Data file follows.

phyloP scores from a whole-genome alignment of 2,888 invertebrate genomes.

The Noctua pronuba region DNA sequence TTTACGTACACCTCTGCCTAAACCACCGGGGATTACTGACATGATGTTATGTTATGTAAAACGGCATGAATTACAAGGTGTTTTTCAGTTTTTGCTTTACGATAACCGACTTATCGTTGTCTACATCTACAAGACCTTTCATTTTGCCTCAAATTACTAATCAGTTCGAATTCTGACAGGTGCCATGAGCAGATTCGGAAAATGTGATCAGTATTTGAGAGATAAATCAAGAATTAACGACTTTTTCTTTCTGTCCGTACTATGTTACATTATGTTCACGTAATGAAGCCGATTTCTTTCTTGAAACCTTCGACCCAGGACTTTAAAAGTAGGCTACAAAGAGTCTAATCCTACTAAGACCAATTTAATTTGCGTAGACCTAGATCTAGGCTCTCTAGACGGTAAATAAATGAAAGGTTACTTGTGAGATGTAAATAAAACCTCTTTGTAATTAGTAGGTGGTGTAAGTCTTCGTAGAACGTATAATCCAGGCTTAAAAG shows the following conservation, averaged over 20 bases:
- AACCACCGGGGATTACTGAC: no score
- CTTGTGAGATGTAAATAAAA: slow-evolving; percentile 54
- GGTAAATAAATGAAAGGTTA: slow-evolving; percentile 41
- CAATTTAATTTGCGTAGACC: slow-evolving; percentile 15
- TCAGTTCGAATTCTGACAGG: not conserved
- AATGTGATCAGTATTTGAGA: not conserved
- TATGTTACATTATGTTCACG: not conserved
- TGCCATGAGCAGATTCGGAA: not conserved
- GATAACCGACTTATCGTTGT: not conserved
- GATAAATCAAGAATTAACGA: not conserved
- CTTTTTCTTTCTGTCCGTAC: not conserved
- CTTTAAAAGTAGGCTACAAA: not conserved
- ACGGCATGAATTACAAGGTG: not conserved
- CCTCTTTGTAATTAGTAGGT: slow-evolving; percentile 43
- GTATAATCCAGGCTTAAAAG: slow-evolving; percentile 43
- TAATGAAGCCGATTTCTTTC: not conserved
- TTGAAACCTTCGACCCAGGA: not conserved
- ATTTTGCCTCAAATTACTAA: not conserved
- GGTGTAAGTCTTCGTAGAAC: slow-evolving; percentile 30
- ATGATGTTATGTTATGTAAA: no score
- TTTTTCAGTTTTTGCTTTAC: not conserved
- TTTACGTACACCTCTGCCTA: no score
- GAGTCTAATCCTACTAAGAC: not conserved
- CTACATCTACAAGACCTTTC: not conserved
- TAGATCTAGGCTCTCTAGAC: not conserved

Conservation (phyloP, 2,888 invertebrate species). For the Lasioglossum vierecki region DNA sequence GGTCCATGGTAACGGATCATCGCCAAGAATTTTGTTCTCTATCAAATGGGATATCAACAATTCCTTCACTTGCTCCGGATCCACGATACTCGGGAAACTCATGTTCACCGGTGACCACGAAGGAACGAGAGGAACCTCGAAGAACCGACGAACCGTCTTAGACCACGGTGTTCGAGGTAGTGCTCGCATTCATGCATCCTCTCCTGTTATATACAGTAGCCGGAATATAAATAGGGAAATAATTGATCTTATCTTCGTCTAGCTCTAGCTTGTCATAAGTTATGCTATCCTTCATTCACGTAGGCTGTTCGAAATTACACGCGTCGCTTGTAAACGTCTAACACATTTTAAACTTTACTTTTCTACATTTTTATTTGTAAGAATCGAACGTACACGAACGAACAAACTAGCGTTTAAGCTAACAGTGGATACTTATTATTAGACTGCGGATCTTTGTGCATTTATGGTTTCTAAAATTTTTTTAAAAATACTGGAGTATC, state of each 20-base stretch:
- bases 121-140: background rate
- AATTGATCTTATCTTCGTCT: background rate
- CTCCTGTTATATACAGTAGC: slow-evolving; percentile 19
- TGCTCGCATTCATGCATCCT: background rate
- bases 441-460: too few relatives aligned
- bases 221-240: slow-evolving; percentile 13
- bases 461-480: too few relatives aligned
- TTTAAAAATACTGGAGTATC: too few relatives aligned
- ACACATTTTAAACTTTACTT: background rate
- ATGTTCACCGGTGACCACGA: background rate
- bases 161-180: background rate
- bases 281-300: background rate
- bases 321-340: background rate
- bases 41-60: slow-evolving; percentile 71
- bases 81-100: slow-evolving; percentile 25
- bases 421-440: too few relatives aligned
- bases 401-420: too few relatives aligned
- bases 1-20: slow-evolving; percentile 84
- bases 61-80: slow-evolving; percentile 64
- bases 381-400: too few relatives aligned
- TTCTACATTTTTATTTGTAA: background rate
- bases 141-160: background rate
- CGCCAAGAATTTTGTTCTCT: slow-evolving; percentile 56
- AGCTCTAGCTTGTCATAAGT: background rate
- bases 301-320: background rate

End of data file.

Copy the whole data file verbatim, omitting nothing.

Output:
phyloP scores from a whole-genome alignment of 2,888 invertebrate genomes.

The Noctua pronuba region DNA sequence TTTACGTACACCTCTGCCTAAACCACCGGGGATTACTGACATGATGTTATGTTATGTAAAACGGCATGAATTACAAGGTGTTTTTCAGTTTTTGCTTTACGATAACCGACTTATCGTTGTCTACATCTACAAGACCTTTCATTTTGCCTCAAATTACTAATCAGTTCGAATTCTGACAGGTGCCATGAGCAGATTCGGAAAATGTGATCAGTATTTGAGAGATAAATCAAGAATTAACGACTTTTTCTTTCTGTCCGTACTATGTTACATTATGTTCACGTAATGAAGCCGATTTCTTTCTTGAAACCTTCGACCCAGGACTTTAAAAGTAGGCTACAAAGAGTCTAATCCTACTAAGACCAATTTAATTTGCGTAGACCTAGATCTAGGCTCTCTAGACGGTAAATAAATGAAAGGTTACTTGTGAGATGTAAATAAAACCTCTTTGTAATTAGTAGGTGGTGTAAGTCTTCGTAGAACGTATAATCCAGGCTTAAAAG shows the following conservation, averaged over 20 bases:
- AACCACCGGGGATTACTGAC: no score
- CTTGTGAGATGTAAATAAAA: slow-evolving; percentile 54
- GGTAAATAAATGAAAGGTTA: slow-evolving; percentile 41
- CAATTTAATTTGCGTAGACC: slow-evolving; percentile 15
- TCAGTTCGAATTCTGACAGG: not conserved
- AATGTGATCAGTATTTGAGA: not conserved
- TATGTTACATTATGTTCACG: not conserved
- TGCCATGAGCAGATTCGGAA: not conserved
- GATAACCGACTTATCGTTGT: not conserved
- GATAAATCAAGAATTAACGA: not conserved
- CTTTTTCTTTCTGTCCGTAC: not conserved
- CTTTAAAAGTAGGCTACAAA: not conserved
- ACGGCATGAATTACAAGGTG: not conserved
- CCTCTTTGTAATTAGTAGGT: slow-evolving; percentile 43
- GTATAATCCAGGCTTAAAAG: slow-evolving; percentile 43
- TAATGAAGCCGATTTCTTTC: not conserved
- TTGAAACCTTCGACCCAGGA: not conserved
- ATTTTGCCTCAAATTACTAA: not conserved
- GGTGTAAGTCTTCGTAGAAC: slow-evolving; percentile 30
- ATGATGTTATGTTATGTAAA: no score
- TTTTTCAGTTTTTGCTTTAC: not conserved
- TTTACGTACACCTCTGCCTA: no score
- GAGTCTAATCCTACTAAGAC: not conserved
- CTACATCTACAAGACCTTTC: not conserved
- TAGATCTAGGCTCTCTAGAC: not conserved

Conservation (phyloP, 2,888 invertebrate species). For the Lasioglossum vierecki region DNA sequence GGTCCATGGTAACGGATCATCGCCAAGAATTTTGTTCTCTATCAAATGGGATATCAACAATTCCTTCACTTGCTCCGGATCCACGATACTCGGGAAACTCATGTTCACCGGTGACCACGAAGGAACGAGAGGAACCTCGAAGAACCGACGAACCGTCTTAGACCACGGTGTTCGAGGTAGTGCTCGCATTCATGCATCCTCTCCTGTTATATACAGTAGCCGGAATATAAATAGGGAAATAATTGATCTTATCTTCGTCTAGCTCTAGCTTGTCATAAGTTATGCTATCCTTCATTCACGTAGGCTGTTCGAAATTACACGCGTCGCTTGTAAACGTCTAACACATTTTAAACTTTACTTTTCTACATTTTTATTTGTAAGAATCGAACGTACACGAACGAACAAACTAGCGTTTAAGCTAACAGTGGATACTTATTATTAGACTGCGGATCTTTGTGCATTTATGGTTTCTAAAATTTTTTTAAAAATACTGGAGTATC, state of each 20-base stretch:
- bases 121-140: background rate
- AATTGATCTTATCTTCGTCT: background rate
- CTCCTGTTATATACAGTAGC: slow-evolving; percentile 19
- TGCTCGCATTCATGCATCCT: background rate
- bases 441-460: too few relatives aligned
- bases 221-240: slow-evolving; percentile 13
- bases 461-480: too few relatives aligned
- TTTAAAAATACTGGAGTATC: too few relatives aligned
- ACACATTTTAAACTTTACTT: background rate
- ATGTTCACCGGTGACCACGA: background rate
- bases 161-180: background rate
- bases 281-300: background rate
- bases 321-340: background rate
- bases 41-60: slow-evolving; percentile 71
- bases 81-100: slow-evolving; percentile 25
- bases 421-440: too few relatives aligned
- bases 401-420: too few relatives aligned
- bases 1-20: slow-evolving; percentile 84
- bases 61-80: slow-evolving; percentile 64
- bases 381-400: too few relatives aligned
- TTCTACATTTTTATTTGTAA: background rate
- bases 141-160: background rate
- CGCCAAGAATTTTGTTCTCT: slow-evolving; percentile 56
- AGCTCTAGCTTGTCATAAGT: background rate
- bases 301-320: background rate